Overall, furnaces tend to be more expensive when it comes to maintenance costs. Why?

Duct systems (AKA what furnaces use for moving heat) are typically less insulated than pipes (AKA what boilers use to move heat), which means more leaks—and higher energy bills. Leaky ductwork results in wasted energy as your furnace system goes into overdrive to heat your home.

But, keep in mind that your maintenance costs could depend on factors such as:

  • How energy-efficient your boiler or furnace is
  • How well insulated your home is (e.g., is heat escaping from ducts into an attic?)
  • Whether you opted for an extended warranty

Question #3: Which one is more energy efficient?

How energy efficient are boilers and furnaces? To find out, you need to look at these heating systems’ AFUE (Annual Fuel Utilization Efficiency). AFUE measures how efficiently your furnace or boiler turns its fuel into heat.

First, let’s break down what kind of fuel these two systems use:

  • Boilers: Gas, oil, or wood
  • Furnaces: Gas, propane, or electricity

The higher your system’s AFUE percentage (with a maximum of 100%), the better job your furnace or boiler does at converting fuel into heat and limiting waste. For example, a furnace with a 95% AFUE is more energy efficient than a furnace with an 80% AFUE rating.

Keep in mind that AFUE doesn’t include heat loss through ductwork or piping. This is why you can’t compare a furnace to a boiler with the same AFUE. Furnaces tend to lose heat more than boilers, especially if there are ducts in an attic or garage (which can be as high as 35% heat loss).

The bottom line? Although they can vary, boilers tend to be more energy efficient than furnaces.

Question #4: What are my preferences?

Choosing between a furnace or boiler system tends to come down to personal comfort preferences.

To help you get an idea of which heating system would be a better fit for your preferences, consider the following:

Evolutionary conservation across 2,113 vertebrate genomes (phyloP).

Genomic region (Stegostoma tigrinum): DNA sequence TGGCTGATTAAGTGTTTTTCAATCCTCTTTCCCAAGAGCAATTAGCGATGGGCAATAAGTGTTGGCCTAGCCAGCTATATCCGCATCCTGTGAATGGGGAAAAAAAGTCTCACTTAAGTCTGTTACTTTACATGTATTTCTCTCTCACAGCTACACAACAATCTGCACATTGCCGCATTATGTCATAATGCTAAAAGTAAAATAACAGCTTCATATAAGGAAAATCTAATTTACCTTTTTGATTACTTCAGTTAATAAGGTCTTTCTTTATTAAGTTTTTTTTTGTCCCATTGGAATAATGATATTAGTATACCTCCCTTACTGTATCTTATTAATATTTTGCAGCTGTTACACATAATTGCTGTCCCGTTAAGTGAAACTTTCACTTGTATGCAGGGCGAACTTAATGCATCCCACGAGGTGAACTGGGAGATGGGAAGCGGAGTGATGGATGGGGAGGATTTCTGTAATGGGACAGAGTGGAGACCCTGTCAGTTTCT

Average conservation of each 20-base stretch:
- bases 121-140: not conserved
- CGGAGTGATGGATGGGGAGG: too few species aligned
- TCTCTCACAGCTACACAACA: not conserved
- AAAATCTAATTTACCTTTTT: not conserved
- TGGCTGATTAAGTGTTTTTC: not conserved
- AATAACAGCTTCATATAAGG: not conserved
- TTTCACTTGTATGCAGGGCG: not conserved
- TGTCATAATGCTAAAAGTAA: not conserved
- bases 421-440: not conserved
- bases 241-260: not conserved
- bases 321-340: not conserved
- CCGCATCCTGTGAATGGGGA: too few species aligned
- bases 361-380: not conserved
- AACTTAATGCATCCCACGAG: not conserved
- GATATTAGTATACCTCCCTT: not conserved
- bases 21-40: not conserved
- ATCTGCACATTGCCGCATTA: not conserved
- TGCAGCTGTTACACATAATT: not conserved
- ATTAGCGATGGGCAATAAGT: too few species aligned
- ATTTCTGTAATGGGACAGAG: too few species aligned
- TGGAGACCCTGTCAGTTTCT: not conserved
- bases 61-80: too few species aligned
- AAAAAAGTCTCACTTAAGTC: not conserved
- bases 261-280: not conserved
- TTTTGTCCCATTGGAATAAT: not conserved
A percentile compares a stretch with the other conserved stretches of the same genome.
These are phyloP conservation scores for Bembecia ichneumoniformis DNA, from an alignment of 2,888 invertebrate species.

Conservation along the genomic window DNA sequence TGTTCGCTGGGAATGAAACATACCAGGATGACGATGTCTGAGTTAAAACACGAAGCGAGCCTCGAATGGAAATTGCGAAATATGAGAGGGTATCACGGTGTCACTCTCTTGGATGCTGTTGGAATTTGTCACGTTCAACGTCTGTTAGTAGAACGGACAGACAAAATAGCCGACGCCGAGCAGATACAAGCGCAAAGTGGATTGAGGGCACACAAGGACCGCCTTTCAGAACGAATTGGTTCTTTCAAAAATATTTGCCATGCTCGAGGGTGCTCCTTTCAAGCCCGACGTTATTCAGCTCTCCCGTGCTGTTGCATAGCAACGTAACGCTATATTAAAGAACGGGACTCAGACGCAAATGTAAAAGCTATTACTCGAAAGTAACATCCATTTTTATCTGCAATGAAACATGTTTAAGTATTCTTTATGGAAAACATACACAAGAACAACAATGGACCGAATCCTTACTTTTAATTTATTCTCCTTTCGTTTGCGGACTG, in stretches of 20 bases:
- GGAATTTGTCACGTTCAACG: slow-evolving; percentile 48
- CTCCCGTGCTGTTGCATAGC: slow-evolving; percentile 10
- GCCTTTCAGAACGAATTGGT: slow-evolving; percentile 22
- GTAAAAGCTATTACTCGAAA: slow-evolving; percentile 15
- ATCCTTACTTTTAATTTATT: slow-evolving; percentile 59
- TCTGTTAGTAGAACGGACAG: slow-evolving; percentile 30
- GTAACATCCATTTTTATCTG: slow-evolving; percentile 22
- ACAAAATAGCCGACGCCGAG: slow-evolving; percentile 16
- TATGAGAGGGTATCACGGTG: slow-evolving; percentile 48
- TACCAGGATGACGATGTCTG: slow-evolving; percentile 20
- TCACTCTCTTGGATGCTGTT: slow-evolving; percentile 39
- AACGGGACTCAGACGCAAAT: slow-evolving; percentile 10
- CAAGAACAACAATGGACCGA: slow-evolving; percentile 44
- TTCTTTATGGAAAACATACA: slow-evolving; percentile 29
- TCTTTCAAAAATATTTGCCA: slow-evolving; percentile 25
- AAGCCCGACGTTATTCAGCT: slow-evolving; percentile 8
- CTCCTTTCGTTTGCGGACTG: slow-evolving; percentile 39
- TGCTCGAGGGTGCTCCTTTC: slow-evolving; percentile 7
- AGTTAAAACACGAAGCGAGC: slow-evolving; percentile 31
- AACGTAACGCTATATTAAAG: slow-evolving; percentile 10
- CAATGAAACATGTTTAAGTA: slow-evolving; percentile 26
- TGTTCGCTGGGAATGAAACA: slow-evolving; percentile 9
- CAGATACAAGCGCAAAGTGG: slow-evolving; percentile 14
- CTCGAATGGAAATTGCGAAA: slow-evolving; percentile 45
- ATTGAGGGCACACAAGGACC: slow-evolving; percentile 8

Air quality: Because furnaces blow air, they can circulate allergens and dirt if you don’t use an allergy-friendly air filter. Boilers, on the other hand, do not.

Heating time: When you adjust your thermostat, do you expect instant temperature changes? Boilers take longer to adjust your house’s temperature than furnaces.

Zoning: Do you prefer sauna-like temperatures while your household prefers the tundra? With boilers, you can set separate temperatures for different areas of your house. Keep in mind that furnaces have this capability, too, with upgrades.

Noise levels: As your furnace runs, it makes a dull background noise as it pushes air throughout your house. Boilers, on the other hand, generally make a quiet whirring noise that’s more subtle than a furnace.

Freezing pipes: If you opt for a boiler, you might have to deal with frozen outdoor pipes at some point. Although you can typically fix this by pouring a little hot water (or adding insulation!) on the pipes, it’s worth considering whether you’d want to undertake the effort in cold winter months

Call Roy’s for all of your boiler or furnace needs

Whether you decide on a boiler install or furnace install, one thing is for certain: You can count on Roy’s for a smooth process from start to finish. We’ve been servicing Buffalo homes since 1974, making us one of the most experienced and trusted installers in the area.

Let us take the stress out of boiler or furnace shopping.